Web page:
Thyroid UK
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Thyroid Peroxidase Newly diagnosed

I had a bout of Hives about 4 weeks ago, never had it before. My GP suggested a blood test to see if there was an underlying problem. I was called in last week to be told my T4 T3 (not a clue what they are talking about) was okay, but that they had also tested me for anti bodies and this had come back high (from memory 52?) and therefore I was being put on levothyroxine 50mg to start but he expected it would increase in dosage. He also checked my neck and said it was swollen (something I had thought myself, but thought it was an age thing). I have had no symptoms to speak of, so it is all a bit of a shock to be told I will be on medication for the rest of my life. He said I had autoimmune disease (is this the same as Hashimoto disease?) Reading the forum has confused me even more,gluten diets/should I still be using my treadmill? I realise i should have asked him to explain more, and when I go back in 2 months time I will, but in the meantime any help much appreciated.

6 Replies

Welcome to the forum, Blackcornish1964.

Positive thyroid peroxidase antibodies means you have autoimmune thyroid disease (Hashimoto's). There is no cure for Hashimoto's which causes 90% of hypothyroidism. Treatment is for the low thyroid levels it causes. Many people have found that 100% gluten-free diet is helpful in reducing Hashi flares, symptoms and eventually antibodies.

Your gland may be swollen if Thyroid Stimulating Hormone (TSH) is high and flogging your gland to produce thyroid hormone (T4 and T3) or Hashimoto's may be causing the swelling. Swelling may subside when you are optimally medicated on Levothyroxine.

For maximum absorption Levothyroxine should be taken with water 1 hour before or 2 hours after food and drink, 2 hours away from other medication and supplements, and 4 hours away from calcium, iron, vitamin D supplements and oestrogen.

It takes 7-10 days for Levothyroxine to be absorbed before it starts working and it will take up to six weeks to feel the full impact of the dose.

You should have a follow up thyroid test 6-8 weeks after starting Levothyroxine. Arrange an early morning and fasting (water only) blood draw when TSH is highest, and take Levothyroxine after your blood draw.

As you aren't symptomatic there's no reason to stop using your treadmill.


I am not a medical professional and this information is not intended to be a substitute for medical advice from your own doctor. Please check with your personal physician before applying any of these suggestions.

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Many thanks for that, he never mentioned the term Hashimoto, so I wasn't sure. I am five days into my Levothyroxine and haven't noticed any side effects yet. I imagine this may occur when I increase the dosage.



UK doctors tend to call it thyroiditis or chronic thyroiditis rather than Hashimoto's. A rose by any other name... etc.

Most people don't have adverse effects when taking Levothyroxine.


Yes you have Hashimoto's, since your antibodies are raised, that's an auto-immune disease. It is a shock to hear, isn't it? *hugs* But there is so much you can do to help yourself, and since your GP has prescribed 50 mcg Levo, you're off to a (hopefully!) good start. I am jealous. :D I had much higher Abs than you but still had to persuade my GP to give me Levo, and that was only after a second blood test and then only 25 mcg. Your dosage may need to be increased further but your GP should keep an eye on your symptoms/blood results over the course of the year (you should be going back for another blood test in 6-8 weeks to check your progress).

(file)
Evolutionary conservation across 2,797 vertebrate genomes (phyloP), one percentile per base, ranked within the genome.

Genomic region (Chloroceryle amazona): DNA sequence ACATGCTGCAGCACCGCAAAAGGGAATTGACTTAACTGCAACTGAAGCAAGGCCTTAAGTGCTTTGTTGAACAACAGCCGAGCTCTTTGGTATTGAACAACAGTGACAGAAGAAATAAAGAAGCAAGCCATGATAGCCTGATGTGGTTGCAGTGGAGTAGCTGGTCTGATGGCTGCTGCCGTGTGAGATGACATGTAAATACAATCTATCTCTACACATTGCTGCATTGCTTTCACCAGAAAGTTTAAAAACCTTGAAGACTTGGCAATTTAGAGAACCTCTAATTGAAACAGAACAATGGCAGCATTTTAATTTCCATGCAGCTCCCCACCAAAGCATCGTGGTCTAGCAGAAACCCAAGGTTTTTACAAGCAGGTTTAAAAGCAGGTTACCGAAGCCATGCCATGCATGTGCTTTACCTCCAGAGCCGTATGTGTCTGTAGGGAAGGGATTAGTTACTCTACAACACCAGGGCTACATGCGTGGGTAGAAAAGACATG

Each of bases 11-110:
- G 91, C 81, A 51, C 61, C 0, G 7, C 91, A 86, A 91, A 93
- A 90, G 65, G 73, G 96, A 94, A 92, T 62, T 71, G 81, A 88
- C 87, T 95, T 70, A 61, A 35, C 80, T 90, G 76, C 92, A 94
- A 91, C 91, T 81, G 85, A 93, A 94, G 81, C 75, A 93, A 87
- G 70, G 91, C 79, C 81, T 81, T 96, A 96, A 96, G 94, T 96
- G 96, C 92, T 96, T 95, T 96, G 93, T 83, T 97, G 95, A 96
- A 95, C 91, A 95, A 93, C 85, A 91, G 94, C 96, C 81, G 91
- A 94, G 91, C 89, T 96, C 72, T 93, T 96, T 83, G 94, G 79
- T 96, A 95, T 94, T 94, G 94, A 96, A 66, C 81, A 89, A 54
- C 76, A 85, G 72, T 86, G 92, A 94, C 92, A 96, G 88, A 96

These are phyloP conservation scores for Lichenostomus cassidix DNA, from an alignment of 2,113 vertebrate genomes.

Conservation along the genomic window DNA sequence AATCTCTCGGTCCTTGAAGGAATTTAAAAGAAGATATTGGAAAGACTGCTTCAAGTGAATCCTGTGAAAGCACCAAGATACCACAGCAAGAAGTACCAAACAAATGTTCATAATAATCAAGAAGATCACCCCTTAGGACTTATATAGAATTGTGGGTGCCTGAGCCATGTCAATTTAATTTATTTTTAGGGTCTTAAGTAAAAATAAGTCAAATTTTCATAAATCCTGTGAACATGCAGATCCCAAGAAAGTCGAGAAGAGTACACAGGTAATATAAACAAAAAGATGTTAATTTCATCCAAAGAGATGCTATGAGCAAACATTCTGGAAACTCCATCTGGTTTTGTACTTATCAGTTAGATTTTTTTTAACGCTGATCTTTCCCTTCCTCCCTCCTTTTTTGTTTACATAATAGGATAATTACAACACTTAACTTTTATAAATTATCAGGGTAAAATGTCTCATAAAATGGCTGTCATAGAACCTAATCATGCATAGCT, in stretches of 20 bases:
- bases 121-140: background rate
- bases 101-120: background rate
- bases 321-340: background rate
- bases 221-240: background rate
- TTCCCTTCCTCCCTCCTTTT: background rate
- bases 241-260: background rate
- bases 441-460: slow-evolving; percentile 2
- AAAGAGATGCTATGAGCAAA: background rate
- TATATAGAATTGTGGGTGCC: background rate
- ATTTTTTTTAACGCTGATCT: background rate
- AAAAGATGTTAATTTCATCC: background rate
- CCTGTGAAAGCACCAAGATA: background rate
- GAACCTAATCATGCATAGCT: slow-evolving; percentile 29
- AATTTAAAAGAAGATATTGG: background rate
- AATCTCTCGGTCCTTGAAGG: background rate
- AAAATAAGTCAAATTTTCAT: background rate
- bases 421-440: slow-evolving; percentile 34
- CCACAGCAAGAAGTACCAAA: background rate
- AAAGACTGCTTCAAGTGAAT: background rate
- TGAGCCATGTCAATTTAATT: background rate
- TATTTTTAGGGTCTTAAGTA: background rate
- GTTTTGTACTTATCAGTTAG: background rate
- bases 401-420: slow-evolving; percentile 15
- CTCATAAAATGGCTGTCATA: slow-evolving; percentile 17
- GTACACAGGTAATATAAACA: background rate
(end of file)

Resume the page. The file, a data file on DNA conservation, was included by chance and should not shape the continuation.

So - since you have Hashi's it is advisable to drop all gluten-containing products from your diet, since sometimes people find their antibodies fall if they do (but that doesn't happen for everyone), so you might want to try that. The good news is you've been diagnosed early and hopefully will not go on to develop too many symptoms, and of course you have this forum to dip into for advice and encouragement whenever you need it. :)

I'm not sure about your treadmill, someone else here will have better knowledge to advise on that. (Edit: And that would be Clutter! :D )

Disclaimer: I'm not medically qualified, just a fellow Hashi's sufferer.

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Thanks Jadzhia (are you a DS9 fan?). It was a huge shock, but to be honest I was horrified when I received the letter, and was expecting the dreaded C word, so to find it was something treatable was a huge relief in an odd way. My GP seems very nice, I was shocked to read to some of the horror stories on the forum. He was surprised that the lab had done the test for anti bodies, apparently this isn't the norm, so I guess I was lucky. I hope you have found help now?


Yes I am indeed! I've two cats named Odo and Curzon. :D Or I did have two, Curzon died a couple of years back. Odo ironically has an overactive thyroid, he's doing better than I am with my underactive one!

Yes at least Hashi's is treatable! Thank you, yes I am due another blood test tomorrow then I will see how that goes and whether my GP will up my Levo. I feel it needs to go up, I haven't gotten rid of all my symptoms and am now cold most days, with freezing hands and feet which isn't something I've ever had before, even living in England on the coldest days! I feel fortunate that Levo is (so far) agreeing with me. My doc is OK, she's at least not ignorant about the thyroid, but she is probably over-cautious as she said she didn't want me to go 'hyper'. I am far from hyper. :D Hang on to your GP, he's rare as gold dust!


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